Recent studies have discovered a strong link between the children ability to learn, their weight and facing sleep difficulties. These three factors have the power to influence each other.
The hypothesis of the study was that having hard time to learn for some children comes from not getting enough sleep and from being overweight. This hypothesis works also vice-versa, learning difficulties being able to put children at a higher risk for obesity and sleep problems.
The study was applied on 351 elementary school children with an average age of 8. It is one of the first studies to use so young children and also one of the first to analyze the interaction between these 3 factors: lack of sleep, intelligence and obesity.
Before this research there was proven and widely accepted that a very important factor in increasing the risk for sleep apnea and for sleep-disordered breathing is obesity.
With an ever-increasing number of studies finding a direct connection between sleep deprivation and weight gain, its difficult to deny the cause-and-effect relationship. People who get at least seven hours of sleep per night tend to have less body fat than people who dont. Hormones are the likely culprits. Normal adults need seven to nine hours of sleep per night, particularly deep sleep and REM (dream) sleep. When we dont get the good quality and proper quantity of sleep, hormone levels are altered, plus we wake up feeling unrested.
Studies have shown that when sleep is restricted, the hormone ghrelin increases and the hormone leptin decreases. Ghrelin tells our brain that were hungry, while leptin tells it weve eaten enough.
In other words, when we dont get enough sleep we feel hungry, even if weve eaten enough.
In another study, healthy young volunteers showed signs of prediabetes when they were restricted to four hours of sleep for six nights in a row.
The stress hormone cortisol also surges when were sleep-deprived. When that happens, we crave high-fat, high-carbohydrate foods (comfort foods) to increase our serotonin levels to calm down,
Also, the negative influence of lack of sleep on learning has been shown and explained.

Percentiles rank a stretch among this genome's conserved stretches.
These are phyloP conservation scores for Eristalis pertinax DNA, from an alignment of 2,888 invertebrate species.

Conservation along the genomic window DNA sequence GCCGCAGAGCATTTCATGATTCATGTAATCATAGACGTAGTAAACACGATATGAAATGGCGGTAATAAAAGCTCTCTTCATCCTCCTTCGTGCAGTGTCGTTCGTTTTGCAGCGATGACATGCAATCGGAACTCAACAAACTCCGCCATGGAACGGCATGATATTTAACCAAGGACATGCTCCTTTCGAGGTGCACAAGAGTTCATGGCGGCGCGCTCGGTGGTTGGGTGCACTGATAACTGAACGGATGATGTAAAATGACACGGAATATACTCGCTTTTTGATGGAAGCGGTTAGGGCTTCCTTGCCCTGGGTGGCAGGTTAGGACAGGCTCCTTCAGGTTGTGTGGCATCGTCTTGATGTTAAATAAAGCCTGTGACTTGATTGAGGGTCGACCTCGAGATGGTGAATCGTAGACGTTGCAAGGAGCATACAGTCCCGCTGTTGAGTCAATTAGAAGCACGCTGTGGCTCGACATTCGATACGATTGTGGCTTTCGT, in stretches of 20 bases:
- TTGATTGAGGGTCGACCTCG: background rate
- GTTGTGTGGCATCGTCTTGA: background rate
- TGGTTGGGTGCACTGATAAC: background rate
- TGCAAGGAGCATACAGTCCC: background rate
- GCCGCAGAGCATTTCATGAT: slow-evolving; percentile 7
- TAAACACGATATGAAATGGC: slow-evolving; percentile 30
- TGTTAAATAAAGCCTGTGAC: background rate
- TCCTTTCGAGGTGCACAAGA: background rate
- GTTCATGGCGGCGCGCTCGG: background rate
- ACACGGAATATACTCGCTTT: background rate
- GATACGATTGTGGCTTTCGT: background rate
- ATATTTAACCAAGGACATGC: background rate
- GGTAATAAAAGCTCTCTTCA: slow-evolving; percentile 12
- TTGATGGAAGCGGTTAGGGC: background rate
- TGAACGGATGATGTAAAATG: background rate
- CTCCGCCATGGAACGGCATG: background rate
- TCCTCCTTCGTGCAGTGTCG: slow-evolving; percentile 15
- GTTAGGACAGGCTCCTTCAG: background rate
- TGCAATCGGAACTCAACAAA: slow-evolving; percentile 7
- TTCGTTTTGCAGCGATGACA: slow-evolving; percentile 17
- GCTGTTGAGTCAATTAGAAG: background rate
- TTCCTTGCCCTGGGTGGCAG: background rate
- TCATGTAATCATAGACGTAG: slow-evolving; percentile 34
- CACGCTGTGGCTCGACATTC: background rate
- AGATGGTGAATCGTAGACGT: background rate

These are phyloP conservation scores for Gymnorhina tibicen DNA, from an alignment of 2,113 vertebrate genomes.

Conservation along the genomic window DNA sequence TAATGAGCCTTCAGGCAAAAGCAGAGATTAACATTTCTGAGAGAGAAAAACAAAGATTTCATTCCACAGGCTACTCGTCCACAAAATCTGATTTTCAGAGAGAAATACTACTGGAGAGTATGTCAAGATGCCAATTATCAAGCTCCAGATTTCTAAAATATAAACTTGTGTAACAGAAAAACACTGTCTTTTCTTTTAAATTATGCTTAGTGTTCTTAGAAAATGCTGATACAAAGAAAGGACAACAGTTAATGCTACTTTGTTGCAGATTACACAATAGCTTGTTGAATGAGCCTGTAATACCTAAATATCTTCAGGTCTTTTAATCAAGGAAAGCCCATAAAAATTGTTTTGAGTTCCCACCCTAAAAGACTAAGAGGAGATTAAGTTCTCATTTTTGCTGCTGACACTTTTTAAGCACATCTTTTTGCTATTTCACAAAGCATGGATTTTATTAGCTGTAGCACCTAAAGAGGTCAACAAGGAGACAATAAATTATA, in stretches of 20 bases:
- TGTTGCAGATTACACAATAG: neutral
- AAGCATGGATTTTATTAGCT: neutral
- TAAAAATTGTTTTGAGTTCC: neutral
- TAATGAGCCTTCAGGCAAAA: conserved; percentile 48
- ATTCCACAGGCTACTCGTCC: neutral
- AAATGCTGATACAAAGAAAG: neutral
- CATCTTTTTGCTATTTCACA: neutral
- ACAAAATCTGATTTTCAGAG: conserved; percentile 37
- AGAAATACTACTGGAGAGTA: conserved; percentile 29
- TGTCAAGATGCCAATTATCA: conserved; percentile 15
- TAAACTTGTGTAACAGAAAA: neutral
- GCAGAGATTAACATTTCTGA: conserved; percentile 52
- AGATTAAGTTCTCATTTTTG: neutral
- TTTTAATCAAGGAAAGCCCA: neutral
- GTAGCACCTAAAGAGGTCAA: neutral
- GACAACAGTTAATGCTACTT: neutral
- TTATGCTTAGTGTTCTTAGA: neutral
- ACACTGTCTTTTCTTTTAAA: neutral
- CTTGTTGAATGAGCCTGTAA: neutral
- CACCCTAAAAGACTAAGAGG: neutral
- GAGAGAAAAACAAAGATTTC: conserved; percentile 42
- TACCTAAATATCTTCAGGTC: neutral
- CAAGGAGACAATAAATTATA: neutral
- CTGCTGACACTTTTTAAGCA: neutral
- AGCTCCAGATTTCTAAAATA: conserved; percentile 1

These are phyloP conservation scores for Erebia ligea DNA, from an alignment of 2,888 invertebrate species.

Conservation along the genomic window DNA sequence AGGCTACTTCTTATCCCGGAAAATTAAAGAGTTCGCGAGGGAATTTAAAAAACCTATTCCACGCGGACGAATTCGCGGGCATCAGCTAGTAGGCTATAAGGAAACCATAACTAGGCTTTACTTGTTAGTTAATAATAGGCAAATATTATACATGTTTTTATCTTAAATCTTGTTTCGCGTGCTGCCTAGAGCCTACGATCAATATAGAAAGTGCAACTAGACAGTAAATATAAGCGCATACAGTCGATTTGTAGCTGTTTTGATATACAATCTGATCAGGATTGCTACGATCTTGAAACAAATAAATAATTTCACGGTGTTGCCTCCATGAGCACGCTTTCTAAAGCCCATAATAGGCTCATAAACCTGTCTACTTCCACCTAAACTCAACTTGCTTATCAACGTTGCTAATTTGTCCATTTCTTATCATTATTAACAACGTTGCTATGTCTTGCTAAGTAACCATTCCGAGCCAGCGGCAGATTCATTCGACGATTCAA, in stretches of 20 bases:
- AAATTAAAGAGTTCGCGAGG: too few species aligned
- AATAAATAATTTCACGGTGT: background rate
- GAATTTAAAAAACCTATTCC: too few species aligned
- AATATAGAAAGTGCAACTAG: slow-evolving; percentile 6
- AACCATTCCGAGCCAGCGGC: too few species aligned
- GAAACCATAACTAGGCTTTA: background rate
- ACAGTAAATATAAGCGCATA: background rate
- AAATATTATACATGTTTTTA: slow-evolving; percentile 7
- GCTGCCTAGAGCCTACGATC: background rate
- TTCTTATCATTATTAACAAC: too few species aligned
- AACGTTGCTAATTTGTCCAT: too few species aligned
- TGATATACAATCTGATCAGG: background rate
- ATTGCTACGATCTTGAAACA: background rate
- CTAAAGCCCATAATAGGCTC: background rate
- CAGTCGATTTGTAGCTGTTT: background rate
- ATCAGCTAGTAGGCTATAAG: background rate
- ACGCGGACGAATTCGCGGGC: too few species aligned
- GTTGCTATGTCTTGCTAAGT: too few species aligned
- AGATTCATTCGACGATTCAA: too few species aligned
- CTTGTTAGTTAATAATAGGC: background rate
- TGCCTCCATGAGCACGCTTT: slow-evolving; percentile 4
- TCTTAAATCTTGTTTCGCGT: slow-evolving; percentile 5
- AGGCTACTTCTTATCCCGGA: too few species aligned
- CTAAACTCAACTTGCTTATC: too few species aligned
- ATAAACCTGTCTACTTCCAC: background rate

Analyzing the link between the three factors is complex. So far sleep problems have been overlooked in children with weight and learning difficulties.
The children who took part in the study developed by study researcher Karen Spruyt, PhD, of the University of Chicago Pritzker School of Medicine had no diagnosed learning problem and none was under ADHD treatment.
A part of the study was based on analyzing traits associated with learning in children: memory, working memory, attention, problem solving and planning, through standard intelligence testing. Secondly, they were evaluated for sleep-disordered behavior in a laboratory.
In order to get the results on the interaction between the three factors, the researchers used a widely known method called structural equation modeling. This model showed that the lack of sleep lowered the scores on learning ability tests and increased his risk for obesity. Also, it was shown that low ability scores had an influence on risk for sleeping disorders and obesity. Thirdly, obesity proved to be a key factor in increasing the risk for breathing-related sleep difficulties and lower learning scores on the tests.
Despite these results, as the research in this field is at its beginning, scientist cannot say firmly that there is a dependence between intelligence, obesity and sleep as there are also overweight children with no learning difficulties and normal weight children with sleep or learning problems.